Happy Lohri, happy Pongal, happy Sankranti. Lohri marks the culmination of winter, and is celebrated on the 13th day of January in the month of Paush or Magh, a day before Makar Sankranti. Lohri celebrates the spark of life. People gather around bonfires, throw sweets, puffed rice and popcorn into the flames as an offering to the Sun God, the giver of all life, sing popular songs and exchange greetings. For Punjabis, this is more than just a festival; it is also an example of a way of life.

January 13 - Maghi (Sikhism)

Maghi is the occasion when Sikhs commemorate the sacrifice of forty Sikhs, who fought for Guru Gobind Singh Ji.

Maghi, Makar Sankranti, is the first day of the month of Magh. The eve of Maghi is the common Indian festival of Lohri when bonfires are lit in Hindu homes. For Sikhs, Maghi means primarily the festival at Muktsar, a district town of the Punjab, in commemoration of the heroic fight of the Chali Mukte, literally, the Forty Liberated Ones, who laid down their lives warding off an attack by an imperial army marching in pursuit of Guru Gobind Singh ji.

January 14 - 17 - Thai Pongal (Hinduism)

Thai Pongal is celebrated on the first day of the month Thai of the Tamil calendar. The day normally falls between 12th and 15th of the month of January in the Christian calendar. Thus, Thai is the first month of the Tamil Almanac, and Pongal is a dish of sweet concoction of rice, moong dal, jaggery and milk. This festival is celebrated by one and all as it is non-relevance to any particular religious faith. The whole Tamil population of the world celebrate it without any differences. Therefore it is widely known as "Tamil Thai Pongal" or the "Festival of the Tamils".

January 17th: Martin Luther King Day

Martin Luther King was an important civil rights activist. He was a leader in the movement to end racial segregation in the United States. His most famous address was the "I Have A Dream" speech. He was an advocate of nonviolent protest and became the youngest man to be awarded the Nobel Peace Prize. He was assassinated in 1968.

In 1968, shortly after Martin Luther King died, a campaign was started for his birthday to become a holiday to honor him.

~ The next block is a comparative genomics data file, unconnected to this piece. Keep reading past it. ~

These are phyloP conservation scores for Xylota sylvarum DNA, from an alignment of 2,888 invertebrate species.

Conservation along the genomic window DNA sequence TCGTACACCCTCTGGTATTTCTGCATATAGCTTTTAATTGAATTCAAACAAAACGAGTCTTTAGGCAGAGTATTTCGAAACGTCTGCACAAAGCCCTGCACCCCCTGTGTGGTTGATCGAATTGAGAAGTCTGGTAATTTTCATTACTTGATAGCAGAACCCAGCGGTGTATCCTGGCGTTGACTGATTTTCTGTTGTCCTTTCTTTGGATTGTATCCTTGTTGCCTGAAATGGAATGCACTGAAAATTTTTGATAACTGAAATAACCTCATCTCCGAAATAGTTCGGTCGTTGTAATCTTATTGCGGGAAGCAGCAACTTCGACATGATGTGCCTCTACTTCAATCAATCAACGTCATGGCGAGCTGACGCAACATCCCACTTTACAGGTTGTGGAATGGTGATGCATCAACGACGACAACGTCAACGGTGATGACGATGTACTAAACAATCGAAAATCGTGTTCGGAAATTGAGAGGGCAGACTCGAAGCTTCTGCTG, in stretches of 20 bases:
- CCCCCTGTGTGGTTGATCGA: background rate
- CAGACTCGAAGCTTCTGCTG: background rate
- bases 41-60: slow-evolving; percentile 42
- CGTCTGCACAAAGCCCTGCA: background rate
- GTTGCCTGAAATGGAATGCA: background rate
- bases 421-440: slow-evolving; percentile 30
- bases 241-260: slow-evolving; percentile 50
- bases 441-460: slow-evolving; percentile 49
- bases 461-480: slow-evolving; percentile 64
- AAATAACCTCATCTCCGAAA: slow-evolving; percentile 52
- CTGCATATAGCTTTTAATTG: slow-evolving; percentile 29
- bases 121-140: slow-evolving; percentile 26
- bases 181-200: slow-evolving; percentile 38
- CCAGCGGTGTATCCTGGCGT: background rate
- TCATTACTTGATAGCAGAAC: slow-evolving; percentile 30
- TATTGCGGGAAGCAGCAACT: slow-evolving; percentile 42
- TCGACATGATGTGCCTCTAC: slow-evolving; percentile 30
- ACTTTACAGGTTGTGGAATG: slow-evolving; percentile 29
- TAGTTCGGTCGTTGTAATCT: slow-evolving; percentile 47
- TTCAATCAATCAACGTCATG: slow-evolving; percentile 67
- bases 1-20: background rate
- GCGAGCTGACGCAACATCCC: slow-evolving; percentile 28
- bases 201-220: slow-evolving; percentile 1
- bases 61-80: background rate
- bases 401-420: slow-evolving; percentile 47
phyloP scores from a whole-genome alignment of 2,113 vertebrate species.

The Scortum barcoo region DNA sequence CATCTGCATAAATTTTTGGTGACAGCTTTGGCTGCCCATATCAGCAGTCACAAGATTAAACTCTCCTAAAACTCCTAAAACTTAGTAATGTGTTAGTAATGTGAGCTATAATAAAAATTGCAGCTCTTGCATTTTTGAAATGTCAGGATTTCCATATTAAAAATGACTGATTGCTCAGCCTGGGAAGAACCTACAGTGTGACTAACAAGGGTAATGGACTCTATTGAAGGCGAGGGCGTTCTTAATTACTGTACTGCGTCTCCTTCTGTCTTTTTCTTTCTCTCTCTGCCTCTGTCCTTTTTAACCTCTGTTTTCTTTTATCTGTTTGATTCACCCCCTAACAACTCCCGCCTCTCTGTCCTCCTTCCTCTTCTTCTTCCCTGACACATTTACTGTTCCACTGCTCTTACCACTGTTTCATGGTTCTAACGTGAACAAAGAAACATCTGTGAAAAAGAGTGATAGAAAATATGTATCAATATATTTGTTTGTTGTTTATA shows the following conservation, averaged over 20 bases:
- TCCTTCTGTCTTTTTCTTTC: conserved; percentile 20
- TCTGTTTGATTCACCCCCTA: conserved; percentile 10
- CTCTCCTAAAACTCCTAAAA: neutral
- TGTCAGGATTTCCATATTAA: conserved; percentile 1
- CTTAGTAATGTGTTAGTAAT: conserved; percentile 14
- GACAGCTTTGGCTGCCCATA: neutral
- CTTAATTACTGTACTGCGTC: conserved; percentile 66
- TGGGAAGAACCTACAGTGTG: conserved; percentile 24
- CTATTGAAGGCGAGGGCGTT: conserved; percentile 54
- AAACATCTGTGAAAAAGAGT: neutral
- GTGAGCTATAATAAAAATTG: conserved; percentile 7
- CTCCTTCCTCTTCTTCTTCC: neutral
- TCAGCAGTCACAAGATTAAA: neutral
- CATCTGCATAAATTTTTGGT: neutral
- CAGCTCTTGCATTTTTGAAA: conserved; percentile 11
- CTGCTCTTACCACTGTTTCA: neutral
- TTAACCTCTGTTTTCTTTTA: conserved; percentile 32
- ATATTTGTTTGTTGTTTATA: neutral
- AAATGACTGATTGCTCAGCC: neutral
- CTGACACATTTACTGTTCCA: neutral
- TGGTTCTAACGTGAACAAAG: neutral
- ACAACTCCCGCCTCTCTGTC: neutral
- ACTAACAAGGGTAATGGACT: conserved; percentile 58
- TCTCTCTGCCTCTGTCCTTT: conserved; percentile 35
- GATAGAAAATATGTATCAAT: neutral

It is seen as a day to promote equal rights for all people regardless of their background. Some educational establishments mark the day by teaching their pupils or students about the work of Martin Luther King and the struggle against racial segregation and racism.

January 21 - World Religion Day (Baha’i)

World Religion Day, now observed internationally, originated among American Baha´’ı´s. Its history dates back to 1949. The Baha'i´’ı´ Faith, among the younger of the independent world religions, emphasizes unity in the human community, and the inauguration of World Religion Day seemed a natural expression and extension of the Baha´’ı´ focus on the unity of religions, races, and nations.

January 22 - Saraswati Puja Vasant Panchami (Hinduism)

Vasant Panchami day is dedicated to Saraswati, the Goddess of knowledge, music, arts, science and technology. Goddess Saraswati is worshipped on Vasant Panchami day. Vasant Panchami is also known as Shri Panchami and Saraswati Panchami.

January 27th: International Day of Commemoration in Memory of the Victims of the Holocaust

On January 27 each year, the United Nations (UN) remembers the Holocaust that affected many people of Jewish origin during World War II. This day is called the International Day of Commemoration in Memory of the Victims of the Holocaust. It also commemorates when the Soviet troops liberated the Nazi concentration and death camp Auschwitz-Birkenau in Poland on January 27, 1945.

Holocaust survivors and various leaders make their voices heard on the International Day of Commemoration in Memory of the Victims of the Holocaust. Many of them speak publicly about the Holocaust or their experiences around the event, its aftermath and why the world should never forget what happened in Europe in the 1930s and 1940s.

January 28th: Chinese New Year/Lunar New Year

Many people in countries such as Canada celebrate Chinese New Year, also known as the Spring Festival or the Lunar New Year. It marks the first day of the New Year in the Chinese calendar. Chinese New Year is a vibrant and festive occasion for many people in Canada. This event can last for many days and often includes various festivities such as street parades and festivals featuring dancing, traditional Chinese costumes, firework displays, food stalls, and arts and crafts.

Many Chinese Canadian families spend time together giving gifts, particularly red envelopes with money that are normally given to children. Some Canadian organizations have also participated in Chinese New Year through various activities over the years.

January 28 - Lunar New Year (Buddhism)

In Mahayana countries the new year starts on the first full moon day in January. However, the Buddhist New Year depends on the country of origin or ethnic background of the people. As for example, Chinese, Koreans and Vietnamese celebrate late January or early February according to the lunar calendar.

January 30 - Jashan-e-Sadeh (Zoroastrianism)

Sadeh is a mid-winter celebration observed by Zoroastrians. It includes preparing a large bonfire and is therefore also known as Adur-Jashan (Feast of Fire).